2016 currently has 39 consecutive record days and little prospect of losing the record in the next three weeks. We are currently  255 K km^2 below the previous record and the record declines very slowly over the next week compared to the average decline in that  period until 2015 takes over from 2006 as the record holder on May 11th.

To break the 2012 run, 2016 would have to retain the record until June 21 when the record is held by 2010 with 9,727,850. This would need a loss of 2,184,729 Km^2 between now and then.  Since 2007 only 2013 has lost less than that over that  period and both 2010 and 2012 lost more than 3,000,000 km^2.

Title: Re: 2016 sea ice area and extent data
Post by: anotheramethyst on May 08, 2016, 08:13:02 PM
Thanks!  That's so fascinating.  I never thought about how the early years of the satellite would have a bias.  Haha I guess JAXA's first year, 365 days were lowest (and highest) on JAXA's record. Haha :)
Title: Re: 2016 sea ice area and extent data
Post by: Jim Pettit on May 11, 2016, 02:11:18 PM
ADS-NIPR Extent:
11,633,343 km2 (10 May)
Down 2,309,164 km2 (16.56%) from 2016 maximum of 13,942,507 km2 on 29 February.
8,455,888 km2 above record minimum extent of 3,177,455 km2 (16 September 2012).
Down 49,817 km2 (-.43%) from previous day.
Down 511,104 km2  (-4.21%) over past seven days (daily average: -73,015 km2).
Down 660,104 km2  (-5.4%) for May (daily average: -66,010 km2).
1,022,807 km2 below 2000s average for this date.
687,388 km2 below 2010s average for this date.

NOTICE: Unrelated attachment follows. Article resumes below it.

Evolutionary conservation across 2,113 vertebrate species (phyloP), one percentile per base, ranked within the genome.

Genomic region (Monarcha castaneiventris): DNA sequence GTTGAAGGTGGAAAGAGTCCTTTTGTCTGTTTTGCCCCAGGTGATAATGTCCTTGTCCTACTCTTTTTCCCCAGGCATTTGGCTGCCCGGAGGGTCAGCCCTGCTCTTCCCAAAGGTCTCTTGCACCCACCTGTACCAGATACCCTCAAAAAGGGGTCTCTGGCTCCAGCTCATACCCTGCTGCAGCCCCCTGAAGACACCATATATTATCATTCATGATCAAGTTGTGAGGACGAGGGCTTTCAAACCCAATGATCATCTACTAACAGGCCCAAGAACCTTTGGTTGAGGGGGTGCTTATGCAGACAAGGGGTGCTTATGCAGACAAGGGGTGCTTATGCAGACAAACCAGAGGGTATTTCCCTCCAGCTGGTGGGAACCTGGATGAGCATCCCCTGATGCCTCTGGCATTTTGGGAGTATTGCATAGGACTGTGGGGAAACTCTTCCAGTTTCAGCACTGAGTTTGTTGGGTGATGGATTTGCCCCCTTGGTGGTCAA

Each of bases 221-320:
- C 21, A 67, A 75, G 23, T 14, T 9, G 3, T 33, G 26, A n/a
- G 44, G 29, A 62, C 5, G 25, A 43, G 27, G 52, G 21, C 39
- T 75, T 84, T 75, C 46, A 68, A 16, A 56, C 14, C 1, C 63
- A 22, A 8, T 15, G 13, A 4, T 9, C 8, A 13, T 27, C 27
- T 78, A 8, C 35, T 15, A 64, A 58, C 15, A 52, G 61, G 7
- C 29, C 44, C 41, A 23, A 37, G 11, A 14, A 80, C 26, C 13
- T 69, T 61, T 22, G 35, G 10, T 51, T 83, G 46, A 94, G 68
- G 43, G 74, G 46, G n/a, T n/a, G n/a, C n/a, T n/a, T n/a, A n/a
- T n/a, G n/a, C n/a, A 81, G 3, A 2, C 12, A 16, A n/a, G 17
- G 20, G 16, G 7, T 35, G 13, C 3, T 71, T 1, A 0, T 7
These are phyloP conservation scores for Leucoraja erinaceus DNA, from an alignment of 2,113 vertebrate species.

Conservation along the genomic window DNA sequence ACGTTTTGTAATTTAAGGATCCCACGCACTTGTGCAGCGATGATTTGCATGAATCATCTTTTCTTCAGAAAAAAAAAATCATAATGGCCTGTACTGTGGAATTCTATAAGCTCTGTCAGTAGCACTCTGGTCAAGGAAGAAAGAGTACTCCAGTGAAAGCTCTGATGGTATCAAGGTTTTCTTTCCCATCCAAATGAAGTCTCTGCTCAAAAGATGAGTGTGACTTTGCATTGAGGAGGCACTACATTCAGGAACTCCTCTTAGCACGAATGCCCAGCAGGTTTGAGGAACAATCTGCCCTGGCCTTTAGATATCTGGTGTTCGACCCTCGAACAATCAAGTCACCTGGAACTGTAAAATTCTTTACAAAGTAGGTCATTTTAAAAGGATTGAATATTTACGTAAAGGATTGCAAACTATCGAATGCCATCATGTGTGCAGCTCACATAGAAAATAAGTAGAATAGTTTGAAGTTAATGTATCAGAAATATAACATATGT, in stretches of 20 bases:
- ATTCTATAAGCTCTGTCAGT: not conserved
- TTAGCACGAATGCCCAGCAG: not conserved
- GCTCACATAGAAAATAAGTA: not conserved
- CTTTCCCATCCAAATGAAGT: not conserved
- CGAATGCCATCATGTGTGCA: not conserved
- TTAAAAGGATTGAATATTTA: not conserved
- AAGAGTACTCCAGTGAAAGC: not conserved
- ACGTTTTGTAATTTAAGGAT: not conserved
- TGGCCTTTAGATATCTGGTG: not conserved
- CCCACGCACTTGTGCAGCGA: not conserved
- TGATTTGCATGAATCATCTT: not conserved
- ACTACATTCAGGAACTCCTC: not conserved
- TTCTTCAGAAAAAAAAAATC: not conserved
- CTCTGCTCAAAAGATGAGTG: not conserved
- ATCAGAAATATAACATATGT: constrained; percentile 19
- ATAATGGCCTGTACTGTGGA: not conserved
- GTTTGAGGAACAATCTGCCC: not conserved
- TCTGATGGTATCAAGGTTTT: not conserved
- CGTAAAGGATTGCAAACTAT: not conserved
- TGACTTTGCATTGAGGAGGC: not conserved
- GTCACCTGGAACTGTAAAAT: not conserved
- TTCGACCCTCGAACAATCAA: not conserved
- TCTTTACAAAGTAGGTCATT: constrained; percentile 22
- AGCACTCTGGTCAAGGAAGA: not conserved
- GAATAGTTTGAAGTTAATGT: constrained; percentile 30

479,473 km2 below 2015 value for this date.
1,039,956 km2 below 2012 value for this date.
Lowest year-to-date (01 January - 10 May) average.
Lowest May to-date average.
Lowest value for the date.
76 days this year (58.46% year-to-date) have recorded the lowest daily extent.
27 days (20.77%) have recorded the second lowest.
14 days (10.77%) have recorded the third lowest.
117 days in total (90.%) have been among the lowest three on record.
Title: Re: 2016 sea ice area and extent data
Post by: Wipneus on May 11, 2016, 06:12:36 PM
Unfortunately neither NSIDC publishes real time  sea ice extent nor does CT appear to have switched to the preliminary F18 sea ice concentration data.

If CT would have, I could have reported a -180k drop is expected for coming Friday.:

day  CT-date       NH               SH                Global
Mon 2016.3479  -75.3 10.917531  +95.8  7.285143   +20.5 18.202674
Tue 2016.3507  -11.6 10.905968  +45.0  7.330120   +33.4 18.236088
Wed 2016.3534  -35.6 10.870406  +79.9  7.410037   +44.4 18.280443
Thu 2016.3562  -39.3 10.831096 +143.9  7.553953  +104.6 18.385049
Fri 2016.3589 -181.9 10.649181  +42.4  7.596343  -139.5 18.245524


The net drop is partly due to widespread sea ice concentration loss in Chukchi (-78k), made visible in the attached delta map. Nothing similar is visible in sea ice concentration maps produced from Uni Hamburg or Jaxa sea ice concentration. Sea ice concentration calculated by NSIDC is sensitive to not just to melt ponds, but to the beginning of melting. So perhaps we see here the beginning of the surface melt, expected by some. It could be a sensor fluke from the F18 as well of course.

For completeness, NSIDC extent dropped -103k. Nothing in Chukchi, but -51k in Baffin and the remainder in Bering and Okhotsk regions.
Title: Re: 2016 sea ice area and extent data
Post by: Juan C. García on May 11, 2016, 06:39:34 PM
Unfortunately neither NSIDC publishes real time  sea ice extent nor does CT appear to have switched to the preliminary F18 sea ice concentration data.

If CT would have, I could have reported a -180k drop is expected for coming Friday.:


You should be hire by CT, NSIDC or other, Wipneus. You are doing better work than them!
Title: Re: 2016 sea ice area and extent data
Post by: Juan C. García on May 11, 2016, 06:56:01 PM